Puerto Rico profile
- 12 May 2016
- From the section US & Canada
Puerto Rico is the easternmost and smallest of the Greater Antilles, bordered by the Atlantic Ocean to the north and the Caribbean Basin to the south.
Neither a state nor independent, the island has been a US territory with "commonwealth status" since 1952.
Everyone born on the island is an American citizen and holds a US passport but cannot vote in US presidential elections.
Puerto Rican culture is a blend of Amerindian Taino, Spanish and African influences with Spanish being the island's first language.
Tourism is an important money-earner and the island attracts millions of visitors each year. But crippling public debt, poverty and high unemployment have seen many of the islanders leave for the US mainland.
Commonwealth of Puerto Rico
Capital: San Juan
Status Self-governing overseas territory of the United States
Population 3.7 million
Area 8,959 sq km (3,459 sq miles)
Main languages Spanish, English
Main religion Christianity
Currency US dollar
Head of State: President Barack Obama
Governor: Alejandro Garcia Padilla
Alejandro Garcia Padilla has served as governor of Puerto Rico since January 2013 after narrowly beating incumbent governor Luis Fortuno.
Since taking office, he has sought to reduce the $72 billion (£49 billion) debt burden that Puerto Rico owes its creditors.
In June 2015, the governor publicly declared that the island was unable to pay all of its obligations.
Unlike municipalities on the US mainland, Puerto Rico cannot legally file for bankruptcy, as American cities like Detroit have done when faced with similar crises.
In September 2015, the government unveiled what it called an economic recovery programme. Mr Padilla Garcia has worked with the island's development bank to restructure its debt burden.
He is a member of the Popular Democratic Party which seeks to maintain Puerto Rico's commonwealth status.
- The commonwealth constitution is modelled on that of the United States with a governor elected for a four-year term and a bicameral legislature.
Broadcasting is regulated by the US Federal Communications Commission (FCC).
Home-grown comedies, talk shows and Spanish-language soaps are staple fare on local TV stations. The multichannel offerings of cable TV are widely available.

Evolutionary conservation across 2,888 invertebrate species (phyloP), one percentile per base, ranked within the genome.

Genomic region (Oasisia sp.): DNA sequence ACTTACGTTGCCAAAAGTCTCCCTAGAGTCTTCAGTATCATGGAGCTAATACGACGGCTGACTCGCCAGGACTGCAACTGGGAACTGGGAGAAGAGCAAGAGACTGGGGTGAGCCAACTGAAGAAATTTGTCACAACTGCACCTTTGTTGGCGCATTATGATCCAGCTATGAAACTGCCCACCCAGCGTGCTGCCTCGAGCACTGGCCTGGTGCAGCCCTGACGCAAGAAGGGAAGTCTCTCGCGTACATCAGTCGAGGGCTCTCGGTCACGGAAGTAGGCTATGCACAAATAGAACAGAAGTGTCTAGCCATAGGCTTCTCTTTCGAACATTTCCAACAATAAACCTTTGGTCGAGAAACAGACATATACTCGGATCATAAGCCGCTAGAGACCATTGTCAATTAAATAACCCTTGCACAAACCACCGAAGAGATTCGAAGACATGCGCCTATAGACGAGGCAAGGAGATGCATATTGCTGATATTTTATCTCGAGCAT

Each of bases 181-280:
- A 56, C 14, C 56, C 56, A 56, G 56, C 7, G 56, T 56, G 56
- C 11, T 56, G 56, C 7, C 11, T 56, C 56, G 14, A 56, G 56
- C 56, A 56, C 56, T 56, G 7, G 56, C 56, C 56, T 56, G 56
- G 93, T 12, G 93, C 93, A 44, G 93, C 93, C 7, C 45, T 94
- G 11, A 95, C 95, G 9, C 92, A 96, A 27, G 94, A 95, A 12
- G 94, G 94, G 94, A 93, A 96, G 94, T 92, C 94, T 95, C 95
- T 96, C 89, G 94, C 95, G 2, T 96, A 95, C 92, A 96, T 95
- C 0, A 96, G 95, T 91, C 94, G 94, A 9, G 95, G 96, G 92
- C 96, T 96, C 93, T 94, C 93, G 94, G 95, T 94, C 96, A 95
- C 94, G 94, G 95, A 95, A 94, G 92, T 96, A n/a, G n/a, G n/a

News and talk and Spanish-language pop music are among the most popular radio formats.
There were 2.6 million internet users by June 2014 Internetworldstats.com).
Some key dates in the history of Puerto Rico:
1493 - Christopher Colombus claims the island for Spain on his second voyage to the Americas. Spanish explorer Juan Ponce de Leon establishes the first settlement in 1508.
1500s - Indigenous Amerindian Taino population is virtually wiped out by disease and new settlers. African slave labour is imported.
1868 - A popular uprising against Spanish rule is suppressed but becomes a symbol of the independence struggle.
1898 - Spain cedes Puerto Rico to the US at the end of the Spanish-American War.
1900 - US Congress establishes a civil government under the Foraker Act but maintains strict control over island affairs. Puerto Ricans are granted US citizenship in 1917 under the Jones Act.
1940s - Puerto Rico gains partial self-rule with popularly elected governors.
1952 - Puerto Rico becomes a self-governing commonwealth of the United States. Under US administration, it experiences growth but nationalist sentiment is still present.
1960-70s - Violent separatism - A series of bombings and killings in the 1970s and 1980s are blamed on pro-independence group, the Macheteros, or Cane Cutters.
1998 - Puerto Ricans back continued commonwealth status in a referendum.
2003 - The US government stops military training on the offshore island of Vieques after protests.
2006 - The expiry of a federal tax break for US corporations in place since 1976 triggers economic recession.
2012 - Puerto Ricans vote for US statehood for the first time in a non-binding referendum on the island's status.